Tuberc Respir Dis > Volume 57(6); 2004 > Article
Tuberculosis and Respiratory Diseases 2004;57(6):604-608.
DOI:    Published online December 1, 2004.
Unresolving Pneumonia.
Do Seok Bang, In Sung Jung, Ki Man Kang, Bum Chul Park, Young Gul Yoon, Jae Su Kim, Yol Park, Sung Hoon Lee, Young Chul Hong, Kyoung Tae Ko, Sang Min Park, Dong Jib Na
Department of Internal Medicine, Sun Hospital, DaeJeon, Korea.
A 47-year-old-man was admitted to the emergency department with dyspnea, right pleuritic pain, and high fevers for 3 days. He had a nonproductive cough that exacerbated the chest pain. A clinical examination revealed distressed and slightly tachypneic patient, with blood pressure of 110/90 mmHg, temperature of 39degrees C, pulse of 90 beats/min, respiratory rate of 24 breaths/min. A chest examination showed significantly diminished breath sounds in the right lung with dullness to percussion. Laboratory investigation demonstrated leukocytosis and a raised C-reactive protein. The results of arterial blood gas analysis revealed moderate hypoxemia. A radiograph and a CT scan of the chest showed extensive consolidation with multifocal low densities, and pleural effusion in the right lung. A diagnostic thoracentesis revealed straw-colored fluid, which was found to be a neutrophil-predominant exudate. At 7 days after admission, the clinical symptoms had not improved and the temperature was still 39degrees C despite the aggressive therapy of community- acquired pneumonia. After comprehensive history taking, we realized then that he accidentally aspirated kerosene while siphoning from fuel tank to put into the boiler 3 days ago. Bronchoscopy with bronchial washings could be successful in establishing the diagnosis of hydrocarbon pneumonitis by demonstration of a high lipid-laden macrophage index. Thereafter, the symptoms and radiographic opacities gradually improved, and he was discharged several days later.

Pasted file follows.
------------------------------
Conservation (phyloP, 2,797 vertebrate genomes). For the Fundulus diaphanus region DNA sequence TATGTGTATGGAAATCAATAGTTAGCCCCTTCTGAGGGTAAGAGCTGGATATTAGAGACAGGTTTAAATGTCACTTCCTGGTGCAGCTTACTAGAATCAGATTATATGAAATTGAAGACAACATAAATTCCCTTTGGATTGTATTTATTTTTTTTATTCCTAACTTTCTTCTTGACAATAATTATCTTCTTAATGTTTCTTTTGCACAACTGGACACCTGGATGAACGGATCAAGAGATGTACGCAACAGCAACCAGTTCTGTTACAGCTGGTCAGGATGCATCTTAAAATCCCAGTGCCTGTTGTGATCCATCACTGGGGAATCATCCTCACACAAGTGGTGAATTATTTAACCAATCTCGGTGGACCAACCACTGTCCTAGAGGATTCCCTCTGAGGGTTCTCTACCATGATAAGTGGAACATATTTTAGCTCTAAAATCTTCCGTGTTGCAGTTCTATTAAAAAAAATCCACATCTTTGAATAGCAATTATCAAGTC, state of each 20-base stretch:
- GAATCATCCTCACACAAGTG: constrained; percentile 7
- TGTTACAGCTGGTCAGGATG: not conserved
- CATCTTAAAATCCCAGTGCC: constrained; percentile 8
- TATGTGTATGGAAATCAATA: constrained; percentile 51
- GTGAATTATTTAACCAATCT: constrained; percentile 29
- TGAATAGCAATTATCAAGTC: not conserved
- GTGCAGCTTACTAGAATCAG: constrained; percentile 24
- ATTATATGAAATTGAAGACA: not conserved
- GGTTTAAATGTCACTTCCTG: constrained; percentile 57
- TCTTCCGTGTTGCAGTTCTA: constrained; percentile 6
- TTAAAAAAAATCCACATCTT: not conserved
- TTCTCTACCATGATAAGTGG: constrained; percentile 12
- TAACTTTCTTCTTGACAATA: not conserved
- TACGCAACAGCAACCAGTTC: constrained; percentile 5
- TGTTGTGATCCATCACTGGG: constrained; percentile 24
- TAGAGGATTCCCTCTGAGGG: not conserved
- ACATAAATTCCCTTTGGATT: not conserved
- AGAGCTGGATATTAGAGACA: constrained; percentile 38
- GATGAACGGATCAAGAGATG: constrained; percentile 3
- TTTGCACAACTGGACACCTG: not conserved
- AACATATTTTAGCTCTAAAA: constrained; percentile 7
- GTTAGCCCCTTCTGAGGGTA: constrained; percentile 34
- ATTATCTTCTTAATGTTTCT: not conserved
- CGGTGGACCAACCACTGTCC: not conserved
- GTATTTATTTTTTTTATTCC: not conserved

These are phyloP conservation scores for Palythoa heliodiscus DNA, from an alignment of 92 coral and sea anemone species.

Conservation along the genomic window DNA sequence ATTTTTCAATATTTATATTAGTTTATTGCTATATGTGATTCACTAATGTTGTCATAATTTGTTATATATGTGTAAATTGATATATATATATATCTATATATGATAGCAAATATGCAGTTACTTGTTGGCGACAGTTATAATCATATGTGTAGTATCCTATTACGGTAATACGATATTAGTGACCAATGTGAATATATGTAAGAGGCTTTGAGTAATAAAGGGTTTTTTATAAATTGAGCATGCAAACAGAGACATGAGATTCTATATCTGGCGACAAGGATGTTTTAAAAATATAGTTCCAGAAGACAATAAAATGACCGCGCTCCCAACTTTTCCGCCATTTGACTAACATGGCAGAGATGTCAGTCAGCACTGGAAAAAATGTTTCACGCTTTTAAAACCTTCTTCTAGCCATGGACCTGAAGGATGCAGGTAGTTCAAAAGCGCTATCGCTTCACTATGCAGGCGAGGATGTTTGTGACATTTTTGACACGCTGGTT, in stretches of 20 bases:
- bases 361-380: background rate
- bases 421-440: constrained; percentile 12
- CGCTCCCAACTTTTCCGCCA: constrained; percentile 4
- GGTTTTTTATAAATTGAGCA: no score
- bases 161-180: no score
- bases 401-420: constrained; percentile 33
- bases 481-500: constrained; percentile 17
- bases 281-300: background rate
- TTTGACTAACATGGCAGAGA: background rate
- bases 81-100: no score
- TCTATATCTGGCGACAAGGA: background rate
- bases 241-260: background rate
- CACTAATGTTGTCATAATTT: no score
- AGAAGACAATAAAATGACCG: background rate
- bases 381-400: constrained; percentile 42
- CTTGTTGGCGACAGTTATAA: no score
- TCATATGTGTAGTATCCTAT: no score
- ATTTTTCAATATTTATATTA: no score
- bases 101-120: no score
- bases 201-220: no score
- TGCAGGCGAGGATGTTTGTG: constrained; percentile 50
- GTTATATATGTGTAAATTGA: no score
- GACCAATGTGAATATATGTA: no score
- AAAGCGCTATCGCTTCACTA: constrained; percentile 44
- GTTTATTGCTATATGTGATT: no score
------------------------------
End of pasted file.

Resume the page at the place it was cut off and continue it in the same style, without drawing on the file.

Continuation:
Key Words: Pneumonitis, Kerosene

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